any place where power and internet connectivity are available. In the NomadList fo-
rums, many digital nomads considered themselves minimalists. Thus, many choose to
carry minimal or easily portable gear while traveling and completing work.
Transportable digital devices allow digital nomads to carry out an increasing variety
of careers while traveling. The majority of digital nomads observed on the forum fall
into the categories of programmers, developers, designers, or content creators. Out of
the digital nomads who are considered programmers and developers, many have careers
in software engineering and web development. However, digital nomads have also
found work through a spectrum of careers including blogging, graphic design, translat-
ing documents, digital marketing, creating podcasts and YouTube videos as well as
financial and business consulting. Over 15% of digital nomads from the NomadList
forum thread “Introduce yourself” discussed starting their own business using their
skills acquired from previous training or knowledge.
Digital nomads use many different technology platforms in order to conduct digital
work and produce their digital products. It is quite common for digital nomads to find
work on a third-party contracting website, work on a particular gig through an online
application, store information on the cloud or their device, and send the final product
to their contractor or employer digitally. The vast array of digital applications and pro-
grams used by digital nomads can be separated into two categories: 1) profession spe-
cific and 2) general tools. Profession specific tools support the work practices involved
in specific sub-categories of digital work. For example, programmers use GitHub to
write and share code whereas designers and creators often use Adobe Creative Cloud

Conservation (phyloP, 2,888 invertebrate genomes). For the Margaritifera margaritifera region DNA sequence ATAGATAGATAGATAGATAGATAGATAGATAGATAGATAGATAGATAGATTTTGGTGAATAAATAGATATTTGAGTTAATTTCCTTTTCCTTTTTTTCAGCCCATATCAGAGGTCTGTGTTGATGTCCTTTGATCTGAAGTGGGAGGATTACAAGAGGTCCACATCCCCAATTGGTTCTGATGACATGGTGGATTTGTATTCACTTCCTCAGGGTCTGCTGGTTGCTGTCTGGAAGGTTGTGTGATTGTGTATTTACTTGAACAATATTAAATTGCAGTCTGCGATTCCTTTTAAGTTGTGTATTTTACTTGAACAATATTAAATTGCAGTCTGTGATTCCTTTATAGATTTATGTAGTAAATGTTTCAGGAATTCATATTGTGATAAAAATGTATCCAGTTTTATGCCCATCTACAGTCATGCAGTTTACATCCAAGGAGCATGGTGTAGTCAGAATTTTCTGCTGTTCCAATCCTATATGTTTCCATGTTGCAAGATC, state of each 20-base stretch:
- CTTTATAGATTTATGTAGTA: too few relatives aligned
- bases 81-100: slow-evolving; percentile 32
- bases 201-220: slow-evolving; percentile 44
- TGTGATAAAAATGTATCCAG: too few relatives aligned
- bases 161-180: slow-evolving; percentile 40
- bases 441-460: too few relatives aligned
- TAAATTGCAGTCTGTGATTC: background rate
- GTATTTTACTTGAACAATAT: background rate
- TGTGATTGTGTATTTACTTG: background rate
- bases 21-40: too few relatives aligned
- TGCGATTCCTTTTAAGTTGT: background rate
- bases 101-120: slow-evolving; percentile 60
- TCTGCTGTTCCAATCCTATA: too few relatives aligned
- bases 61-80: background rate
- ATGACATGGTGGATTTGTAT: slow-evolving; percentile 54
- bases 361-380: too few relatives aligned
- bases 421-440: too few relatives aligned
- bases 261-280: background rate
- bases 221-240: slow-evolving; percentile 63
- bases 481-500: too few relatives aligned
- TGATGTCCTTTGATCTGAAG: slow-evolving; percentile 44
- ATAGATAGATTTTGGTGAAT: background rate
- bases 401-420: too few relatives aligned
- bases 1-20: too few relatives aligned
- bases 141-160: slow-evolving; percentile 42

to format website layouts. These programs are generally only used by people in their
same field of work. However, there are also certain technologies that are universal for
all digital nomads, such as messaging applications, which are used for communication
purposes. A popular messaging app amongst digital nomads in the forums is Slack,
which allows the user to communicate with many different people and teams in one
application. Digital nomads from all kinds of professions also described using commu-
nication applications like Skype to attend remote meetings with partners or clients.
Another essential component of digital work is that, regardless of the application,
digital workers depend heavily on internet connectivity in order to work on applications
and send their finished digital deliverables to their clients. Many digital nomads from
the online forums inquired about the best way to get internet access in different coun-
tries. Some digital nomads discussed using public WiFi whereas others would their
mobile data depending on several factors such as price, accessibility, and secure con-
nection. However, the digital nomad’s reliance on digital tools and services to conduct
work means that having an internet connection is necessary.
3.2 Gig work
Another critical aspect of digital nomads’ professional situation is reliance on gig
work. Gig work allows people to work short term as independent contractors with flex-
ible work arrangements on demand [9]. The combination of gig and digital work creates
the opportunity of working online freelance jobs that can be completed using digital
platforms and technologies remotely and untethered from specific locations. Participant
8 described how switching to gig work has rendered her work location-independent:
Changing the kind of work I do changed everything; I was very much tied to Los An-
geles; now that most of my work is online I can be anywhere in the world.
Digital nomads can find gigs that allow them to work anywhere in the world as long
as there is a demand for their particular set of skills and they can find a contractor.
Depending on the type of skills needed and the amount of time spent on the gig, income
levels vary between digital nomads. There is an increasing trend amongst firms that
outsource projects to gig workers since they may not need to pay for health insurance
or other firing benefits [10]. However, this often creates issues for digital nomads since
they do not have the accessibility to the resources a business generally provides its
employees, and may result in precarious work situations.
Since digital nomads (often as soloworkers) do not have access to the large and ex-
pensive resources of a firm, they must rely on an array of web services and freelance
marketplaces in order to conduct work. Unlike an employee working for an organiza-
tion, gig workers must search to find jobs in order to make a steady income. Many
digital nomads who have experience with gig work will market themselves to employ-